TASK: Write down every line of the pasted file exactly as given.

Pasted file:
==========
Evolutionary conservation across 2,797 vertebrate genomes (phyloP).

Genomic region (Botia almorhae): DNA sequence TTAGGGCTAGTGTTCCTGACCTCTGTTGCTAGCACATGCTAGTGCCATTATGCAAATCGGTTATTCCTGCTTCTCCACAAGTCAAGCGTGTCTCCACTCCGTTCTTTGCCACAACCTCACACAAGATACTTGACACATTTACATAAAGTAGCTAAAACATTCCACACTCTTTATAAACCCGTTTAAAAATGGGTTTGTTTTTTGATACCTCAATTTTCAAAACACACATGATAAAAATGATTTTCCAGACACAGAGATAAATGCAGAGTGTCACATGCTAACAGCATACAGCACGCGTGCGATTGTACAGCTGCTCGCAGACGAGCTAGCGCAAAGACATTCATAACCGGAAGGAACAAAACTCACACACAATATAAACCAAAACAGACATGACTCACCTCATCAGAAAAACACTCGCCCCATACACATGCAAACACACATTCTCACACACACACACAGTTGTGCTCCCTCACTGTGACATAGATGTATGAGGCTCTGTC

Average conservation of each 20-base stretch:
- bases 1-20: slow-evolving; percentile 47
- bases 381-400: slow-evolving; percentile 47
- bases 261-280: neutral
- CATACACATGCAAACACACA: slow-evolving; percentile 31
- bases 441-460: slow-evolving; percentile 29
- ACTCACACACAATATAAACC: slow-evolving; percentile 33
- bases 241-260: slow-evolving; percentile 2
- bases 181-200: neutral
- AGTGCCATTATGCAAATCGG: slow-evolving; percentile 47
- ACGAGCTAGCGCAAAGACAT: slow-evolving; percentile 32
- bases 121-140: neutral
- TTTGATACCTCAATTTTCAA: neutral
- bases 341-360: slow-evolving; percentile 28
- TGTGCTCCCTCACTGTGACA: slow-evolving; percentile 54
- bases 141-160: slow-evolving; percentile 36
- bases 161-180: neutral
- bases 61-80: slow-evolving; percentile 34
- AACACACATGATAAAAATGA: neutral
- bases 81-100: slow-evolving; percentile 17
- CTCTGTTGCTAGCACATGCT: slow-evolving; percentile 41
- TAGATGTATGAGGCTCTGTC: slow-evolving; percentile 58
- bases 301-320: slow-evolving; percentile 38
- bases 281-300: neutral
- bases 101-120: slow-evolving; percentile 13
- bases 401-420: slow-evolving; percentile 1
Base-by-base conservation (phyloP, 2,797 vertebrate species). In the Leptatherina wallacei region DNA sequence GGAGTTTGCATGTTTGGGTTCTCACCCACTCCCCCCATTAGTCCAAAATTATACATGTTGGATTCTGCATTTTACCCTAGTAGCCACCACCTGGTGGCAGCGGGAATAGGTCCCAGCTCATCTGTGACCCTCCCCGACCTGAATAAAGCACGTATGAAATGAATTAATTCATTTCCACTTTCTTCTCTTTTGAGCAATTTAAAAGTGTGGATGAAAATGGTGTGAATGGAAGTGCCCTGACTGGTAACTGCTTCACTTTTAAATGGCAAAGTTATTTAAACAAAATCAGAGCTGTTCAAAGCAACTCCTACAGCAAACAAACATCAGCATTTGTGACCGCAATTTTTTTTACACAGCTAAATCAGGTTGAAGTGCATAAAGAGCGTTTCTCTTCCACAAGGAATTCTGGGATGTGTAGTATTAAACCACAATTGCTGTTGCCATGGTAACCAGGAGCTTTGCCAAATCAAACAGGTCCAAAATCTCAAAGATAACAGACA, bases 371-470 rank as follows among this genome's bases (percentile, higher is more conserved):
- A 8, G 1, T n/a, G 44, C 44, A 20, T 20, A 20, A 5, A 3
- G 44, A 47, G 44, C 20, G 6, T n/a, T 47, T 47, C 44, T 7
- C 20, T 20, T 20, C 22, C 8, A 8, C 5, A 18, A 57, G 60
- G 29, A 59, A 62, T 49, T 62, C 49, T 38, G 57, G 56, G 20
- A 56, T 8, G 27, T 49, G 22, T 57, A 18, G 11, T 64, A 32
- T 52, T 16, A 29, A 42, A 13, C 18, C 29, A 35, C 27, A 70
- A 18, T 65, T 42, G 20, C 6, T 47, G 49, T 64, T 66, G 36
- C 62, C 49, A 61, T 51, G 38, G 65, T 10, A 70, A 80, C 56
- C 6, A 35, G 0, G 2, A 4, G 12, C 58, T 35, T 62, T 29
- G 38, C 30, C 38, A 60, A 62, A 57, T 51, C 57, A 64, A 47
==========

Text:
Evolutionary conservation across 2,797 vertebrate genomes (phyloP).

Genomic region (Botia almorhae): DNA sequence TTAGGGCTAGTGTTCCTGACCTCTGTTGCTAGCACATGCTAGTGCCATTATGCAAATCGGTTATTCCTGCTTCTCCACAAGTCAAGCGTGTCTCCACTCCGTTCTTTGCCACAACCTCACACAAGATACTTGACACATTTACATAAAGTAGCTAAAACATTCCACACTCTTTATAAACCCGTTTAAAAATGGGTTTGTTTTTTGATACCTCAATTTTCAAAACACACATGATAAAAATGATTTTCCAGACACAGAGATAAATGCAGAGTGTCACATGCTAACAGCATACAGCACGCGTGCGATTGTACAGCTGCTCGCAGACGAGCTAGCGCAAAGACATTCATAACCGGAAGGAACAAAACTCACACACAATATAAACCAAAACAGACATGACTCACCTCATCAGAAAAACACTCGCCCCATACACATGCAAACACACATTCTCACACACACACACAGTTGTGCTCCCTCACTGTGACATAGATGTATGAGGCTCTGTC

Average conservation of each 20-base stretch:
- bases 1-20: slow-evolving; percentile 47
- bases 381-400: slow-evolving; percentile 47
- bases 261-280: neutral
- CATACACATGCAAACACACA: slow-evolving; percentile 31
- bases 441-460: slow-evolving; percentile 29
- ACTCACACACAATATAAACC: slow-evolving; percentile 33
- bases 241-260: slow-evolving; percentile 2
- bases 181-200: neutral
- AGTGCCATTATGCAAATCGG: slow-evolving; percentile 47
- ACGAGCTAGCGCAAAGACAT: slow-evolving; percentile 32
- bases 121-140: neutral
- TTTGATACCTCAATTTTCAA: neutral
- bases 341-360: slow-evolving; percentile 28
- TGTGCTCCCTCACTGTGACA: slow-evolving; percentile 54
- bases 141-160: slow-evolving; percentile 36
- bases 161-180: neutral
- bases 61-80: slow-evolving; percentile 34
- AACACACATGATAAAAATGA: neutral
- bases 81-100: slow-evolving; percentile 17
- CTCTGTTGCTAGCACATGCT: slow-evolving; percentile 41
- TAGATGTATGAGGCTCTGTC: slow-evolving; percentile 58
- bases 301-320: slow-evolving; percentile 38
- bases 281-300: neutral
- bases 101-120: slow-evolving; percentile 13
- bases 401-420: slow-evolving; percentile 1
Base-by-base conservation (phyloP, 2,797 vertebrate species). In the Leptatherina wallacei region DNA sequence GGAGTTTGCATGTTTGGGTTCTCACCCACTCCCCCCATTAGTCCAAAATTATACATGTTGGATTCTGCATTTTACCCTAGTAGCCACCACCTGGTGGCAGCGGGAATAGGTCCCAGCTCATCTGTGACCCTCCCCGACCTGAATAAAGCACGTATGAAATGAATTAATTCATTTCCACTTTCTTCTCTTTTGAGCAATTTAAAAGTGTGGATGAAAATGGTGTGAATGGAAGTGCCCTGACTGGTAACTGCTTCACTTTTAAATGGCAAAGTTATTTAAACAAAATCAGAGCTGTTCAAAGCAACTCCTACAGCAAACAAACATCAGCATTTGTGACCGCAATTTTTTTTACACAGCTAAATCAGGTTGAAGTGCATAAAGAGCGTTTCTCTTCCACAAGGAATTCTGGGATGTGTAGTATTAAACCACAATTGCTGTTGCCATGGTAACCAGGAGCTTTGCCAAATCAAACAGGTCCAAAATCTCAAAGATAACAGACA, bases 371-470 rank as follows among this genome's bases (percentile, higher is more conserved):
- A 8, G 1, T n/a, G 44, C 44, A 20, T 20, A 20, A 5, A 3
- G 44, A 47, G 44, C 20, G 6, T n/a, T 47, T 47, C 44, T 7
- C 20, T 20, T 20, C 22, C 8, A 8, C 5, A 18, A 57, G 60
- G 29, A 59, A 62, T 49, T 62, C 49, T 38, G 57, G 56, G 20
- A 56, T 8, G 27, T 49, G 22, T 57, A 18, G 11, T 64, A 32
- T 52, T 16, A 29, A 42, A 13, C 18, C 29, A 35, C 27, A 70
- A 18, T 65, T 42, G 20, C 6, T 47, G 49, T 64, T 66, G 36
- C 62, C 49, A 61, T 51, G 38, G 65, T 10, A 70, A 80, C 56
- C 6, A 35, G 0, G 2, A 4, G 12, C 58, T 35, T 62, T 29
- G 38, C 30, C 38, A 60, A 62, A 57, T 51, C 57, A 64, A 47